“It is?” Julie squealed. “Well, that’s just great, honey. Now take that thing out of the box right this minute and get cooking! You’re gonna love that pot, I promise!” Julie and I exchanged a few more pleasantries, I thanked her for her patience with me and hung up the phone, shaking my head at myself.
I couldn’t believe the gift I had asked for had actually been in my possession all that time, but I had been too stubborn to look at it. I had incorrectly made an assumption and had allowed that assumption to cloud my thinking about the gift I’d received. Instead of spending my days making delicious sauces, stews and casseroles in my gorgeous pot, I had left my gift untouched and unused for nearly a year on the inconvenient top pantry shelf.
I wonder how many times I’ve done that? How many times have I been offered a gift that I’ve refused to use or failed to investigate its potential for myself? How often has a friend said something like, “Wow, you’ve got three kids to pick up from three different places around town at nearly the same time—you want me to bring the youngest home?” And instead of saying, “Yes, you’re awesome, please!” I made an assumption about their time and said something like “Oh, I don’t want you to have to drive out of your way, I’ll just get him,” only to create more stress for my kid and myself when I arrived late to get him. When has someone said “Let’s get coffee this week?” and instead of replying, “How does Wednesday sound?” I assumed they didn’t really mean it and I let the invitation drop? Someone offered me a gift, but I left it in the box on the top shelf.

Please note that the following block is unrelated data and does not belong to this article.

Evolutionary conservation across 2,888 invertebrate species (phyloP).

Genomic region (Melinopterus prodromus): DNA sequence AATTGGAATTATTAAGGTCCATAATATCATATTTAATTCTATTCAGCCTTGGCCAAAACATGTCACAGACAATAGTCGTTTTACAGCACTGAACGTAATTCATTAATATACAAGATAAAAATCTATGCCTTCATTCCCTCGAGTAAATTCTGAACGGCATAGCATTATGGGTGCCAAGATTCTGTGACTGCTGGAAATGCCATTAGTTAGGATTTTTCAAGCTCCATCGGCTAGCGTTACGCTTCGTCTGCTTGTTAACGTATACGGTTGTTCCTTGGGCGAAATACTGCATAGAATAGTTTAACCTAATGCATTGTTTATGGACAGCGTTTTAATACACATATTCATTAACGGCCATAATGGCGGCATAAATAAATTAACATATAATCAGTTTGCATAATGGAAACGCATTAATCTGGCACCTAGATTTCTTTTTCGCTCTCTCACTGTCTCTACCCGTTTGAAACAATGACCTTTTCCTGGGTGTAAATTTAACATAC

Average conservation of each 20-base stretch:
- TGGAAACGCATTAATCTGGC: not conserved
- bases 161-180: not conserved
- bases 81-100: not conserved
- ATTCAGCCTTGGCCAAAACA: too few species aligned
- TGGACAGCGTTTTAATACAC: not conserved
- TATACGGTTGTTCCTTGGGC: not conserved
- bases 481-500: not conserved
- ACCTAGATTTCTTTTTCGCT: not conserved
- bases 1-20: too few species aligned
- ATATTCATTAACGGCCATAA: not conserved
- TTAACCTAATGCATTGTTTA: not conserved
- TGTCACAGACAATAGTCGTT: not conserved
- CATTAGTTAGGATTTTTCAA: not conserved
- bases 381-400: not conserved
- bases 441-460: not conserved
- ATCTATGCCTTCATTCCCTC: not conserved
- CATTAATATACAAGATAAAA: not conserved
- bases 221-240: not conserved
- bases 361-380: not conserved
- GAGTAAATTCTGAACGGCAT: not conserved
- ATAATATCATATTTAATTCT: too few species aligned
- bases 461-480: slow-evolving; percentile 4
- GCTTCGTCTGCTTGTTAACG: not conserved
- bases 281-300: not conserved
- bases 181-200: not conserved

What about you? Can you relate? Have you been given these sorts of gifts before but left them untouched, unused, unopened? Have you made assumptions about the giver or the gift itself that make you wary of accepting their offers? When the bill arrived at lunch and your friend wanted to pay, did you insist on taking it instead? You refused the gift. When someone called to ask how you were doing and you redirected your attention to trivial complaints about the weather rather than talk about your struggles because you assumed they didn’t really want to know they details, you might have just refused their gift. We do these things all the time; leave our gifts unopened. But think about what we could be enjoying if we didn’t. Like all of the delicious casseroles and meals I didn’t enjoy for those nine months, we omit a richness from our lives when we don’t share these gifts with others. We miss an opportunity to connect and grow our relationships. We fail to build bridges that can only make us better in the end.
I don’t know about you, but here in this forty-ish age I’m in, I’m feel the importance of accepting those gifts. I need them. I long for those connection opportunities with others. I realize they’re going to get me through these times; this life. I see them as tiny particles of God incarnate in my life and know they are precious. So, no more casserole dishes on the top pantry shelf for me. I vow to open each and every small token that is gifted my way. I hope you’ll do the same.